Unknown to Godfellow though, one of his allies, the ancient Mongol Prince Temujin Gur, has his own plans for violating a forbidden magical boundary and raising Ghengis Khan from the ashes. If the World Makers fail to defeat him, all of Europe will perish and history will be rewritten in the darkest way imaginable. And if the World Makers fail to create a new time stream in the 20th century by rerouting or stopping the two world wars, the dominoes will fall to Godfellow in the 21st. With the aid of his elite forces and an American military drone fleet augmented by dark sorcery, he will sweep the Earth and realize his tragic vision of The Overman poised to invade the stars.
About the Author, Reilly Michaels
Reilly Michaels is an artist, filmmaker, and writer who spends his time between New York and LA. "War of the World Makers" is his first SFF novel. He has thrived on fantasy and SF since the age of 14, and his darker experimental work has appeared in such journals as North American Review and Conjunctions, among others. He lives with a wonderful wife and various creatures, and he still feels the Bern.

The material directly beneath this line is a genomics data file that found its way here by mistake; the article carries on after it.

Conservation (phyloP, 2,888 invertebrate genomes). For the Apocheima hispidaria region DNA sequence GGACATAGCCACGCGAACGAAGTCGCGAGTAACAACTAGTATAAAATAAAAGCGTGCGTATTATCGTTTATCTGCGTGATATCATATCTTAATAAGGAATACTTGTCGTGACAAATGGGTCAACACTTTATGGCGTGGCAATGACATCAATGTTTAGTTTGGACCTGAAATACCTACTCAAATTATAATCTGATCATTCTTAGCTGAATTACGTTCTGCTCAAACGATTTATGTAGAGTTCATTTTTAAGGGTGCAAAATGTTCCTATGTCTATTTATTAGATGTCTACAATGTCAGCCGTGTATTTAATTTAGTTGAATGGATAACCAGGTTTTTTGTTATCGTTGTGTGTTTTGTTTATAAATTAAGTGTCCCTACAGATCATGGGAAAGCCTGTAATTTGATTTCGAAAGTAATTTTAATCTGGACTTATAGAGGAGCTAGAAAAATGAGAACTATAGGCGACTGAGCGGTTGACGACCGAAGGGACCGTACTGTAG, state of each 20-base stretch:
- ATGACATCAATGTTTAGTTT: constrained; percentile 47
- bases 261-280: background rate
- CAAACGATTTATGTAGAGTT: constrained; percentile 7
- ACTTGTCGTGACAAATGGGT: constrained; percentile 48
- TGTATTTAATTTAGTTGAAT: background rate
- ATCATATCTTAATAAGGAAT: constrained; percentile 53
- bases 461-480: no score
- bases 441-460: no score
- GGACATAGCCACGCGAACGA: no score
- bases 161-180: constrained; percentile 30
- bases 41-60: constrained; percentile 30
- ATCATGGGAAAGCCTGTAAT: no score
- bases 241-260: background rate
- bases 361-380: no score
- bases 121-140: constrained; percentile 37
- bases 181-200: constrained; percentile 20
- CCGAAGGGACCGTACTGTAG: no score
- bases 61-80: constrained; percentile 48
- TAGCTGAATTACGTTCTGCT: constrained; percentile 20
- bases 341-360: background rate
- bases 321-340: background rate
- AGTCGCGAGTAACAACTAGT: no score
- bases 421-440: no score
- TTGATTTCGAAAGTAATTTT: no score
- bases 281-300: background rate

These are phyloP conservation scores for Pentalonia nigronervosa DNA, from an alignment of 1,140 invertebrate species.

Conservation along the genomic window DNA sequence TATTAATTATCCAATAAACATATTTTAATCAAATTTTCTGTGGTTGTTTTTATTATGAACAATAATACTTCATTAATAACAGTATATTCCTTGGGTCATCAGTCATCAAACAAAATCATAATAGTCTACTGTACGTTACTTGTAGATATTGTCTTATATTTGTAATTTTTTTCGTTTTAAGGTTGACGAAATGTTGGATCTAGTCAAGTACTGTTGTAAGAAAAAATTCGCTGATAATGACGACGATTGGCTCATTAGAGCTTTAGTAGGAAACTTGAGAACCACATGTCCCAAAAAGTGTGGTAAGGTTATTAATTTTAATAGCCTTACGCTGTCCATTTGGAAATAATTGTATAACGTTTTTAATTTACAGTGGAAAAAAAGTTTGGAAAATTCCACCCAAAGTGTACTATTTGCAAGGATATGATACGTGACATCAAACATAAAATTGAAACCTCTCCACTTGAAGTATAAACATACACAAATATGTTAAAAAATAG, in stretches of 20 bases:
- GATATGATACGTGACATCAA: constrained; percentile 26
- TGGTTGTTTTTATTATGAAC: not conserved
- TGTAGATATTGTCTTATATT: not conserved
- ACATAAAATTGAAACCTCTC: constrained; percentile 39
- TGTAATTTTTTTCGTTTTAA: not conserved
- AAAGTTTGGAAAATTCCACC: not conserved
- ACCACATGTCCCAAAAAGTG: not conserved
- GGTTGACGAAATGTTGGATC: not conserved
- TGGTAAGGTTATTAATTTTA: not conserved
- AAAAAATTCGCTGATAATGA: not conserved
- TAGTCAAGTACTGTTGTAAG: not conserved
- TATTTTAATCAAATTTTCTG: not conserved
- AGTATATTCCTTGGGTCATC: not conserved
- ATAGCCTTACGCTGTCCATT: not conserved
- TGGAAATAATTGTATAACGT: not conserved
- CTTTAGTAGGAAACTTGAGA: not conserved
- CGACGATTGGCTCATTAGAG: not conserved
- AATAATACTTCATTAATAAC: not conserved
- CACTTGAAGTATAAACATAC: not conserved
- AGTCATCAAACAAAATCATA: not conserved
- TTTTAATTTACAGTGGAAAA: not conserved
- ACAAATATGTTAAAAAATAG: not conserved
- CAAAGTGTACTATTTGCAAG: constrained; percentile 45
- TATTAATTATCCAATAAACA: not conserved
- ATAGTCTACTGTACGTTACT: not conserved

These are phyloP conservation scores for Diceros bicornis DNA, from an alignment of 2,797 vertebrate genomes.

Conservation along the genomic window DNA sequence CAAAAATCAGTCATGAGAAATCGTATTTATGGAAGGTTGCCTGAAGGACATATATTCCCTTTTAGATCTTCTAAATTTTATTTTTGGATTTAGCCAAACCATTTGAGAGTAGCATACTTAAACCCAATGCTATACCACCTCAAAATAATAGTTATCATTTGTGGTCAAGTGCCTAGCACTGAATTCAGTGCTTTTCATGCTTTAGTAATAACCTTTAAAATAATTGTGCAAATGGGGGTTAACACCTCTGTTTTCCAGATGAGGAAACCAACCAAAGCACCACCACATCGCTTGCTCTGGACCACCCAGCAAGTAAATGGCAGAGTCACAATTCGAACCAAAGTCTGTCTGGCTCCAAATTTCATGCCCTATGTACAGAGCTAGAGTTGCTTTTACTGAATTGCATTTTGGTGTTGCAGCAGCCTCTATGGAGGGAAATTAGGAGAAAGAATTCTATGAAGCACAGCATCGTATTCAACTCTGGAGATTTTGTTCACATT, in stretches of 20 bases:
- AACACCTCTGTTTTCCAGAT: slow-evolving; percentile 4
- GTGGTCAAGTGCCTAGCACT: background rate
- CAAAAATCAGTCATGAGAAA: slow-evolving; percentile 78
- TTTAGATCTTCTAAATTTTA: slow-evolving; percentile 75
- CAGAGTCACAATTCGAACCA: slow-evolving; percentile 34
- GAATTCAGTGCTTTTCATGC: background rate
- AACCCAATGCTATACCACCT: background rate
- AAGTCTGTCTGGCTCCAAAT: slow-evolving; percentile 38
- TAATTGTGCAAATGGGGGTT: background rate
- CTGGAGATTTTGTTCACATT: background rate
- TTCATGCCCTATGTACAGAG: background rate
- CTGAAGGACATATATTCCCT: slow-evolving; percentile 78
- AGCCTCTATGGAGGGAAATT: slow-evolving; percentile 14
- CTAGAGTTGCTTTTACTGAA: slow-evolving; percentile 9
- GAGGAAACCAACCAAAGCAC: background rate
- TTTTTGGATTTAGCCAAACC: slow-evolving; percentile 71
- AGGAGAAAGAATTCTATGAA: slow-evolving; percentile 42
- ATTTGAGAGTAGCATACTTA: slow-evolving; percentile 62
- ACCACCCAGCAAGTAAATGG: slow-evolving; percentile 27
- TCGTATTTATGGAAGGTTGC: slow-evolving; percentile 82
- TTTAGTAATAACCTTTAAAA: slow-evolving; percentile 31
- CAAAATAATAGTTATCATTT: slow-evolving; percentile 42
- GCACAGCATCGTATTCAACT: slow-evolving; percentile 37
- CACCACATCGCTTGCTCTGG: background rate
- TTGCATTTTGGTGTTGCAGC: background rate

Samples From "War of the World Makers"
Freddie thought it odd, especially after all she'd been through,
that the idea of provoking her mother still found great appeal. She
gazed down at the broken tubes, the electric spats and barrels
and cylinders, the twisted and pounded black chassis of the World
Stormer. Her father's most wondrous invention--a bit of matter
that was part of a whole beyond the power of any god or God; and
just like the castle Barenthoren, like the living woods and grasses,
like the water in the ground and in the sky: all born of stars.
The wandering between one time of Earth and another made her
look inside herself for a universal constant, and in the madness of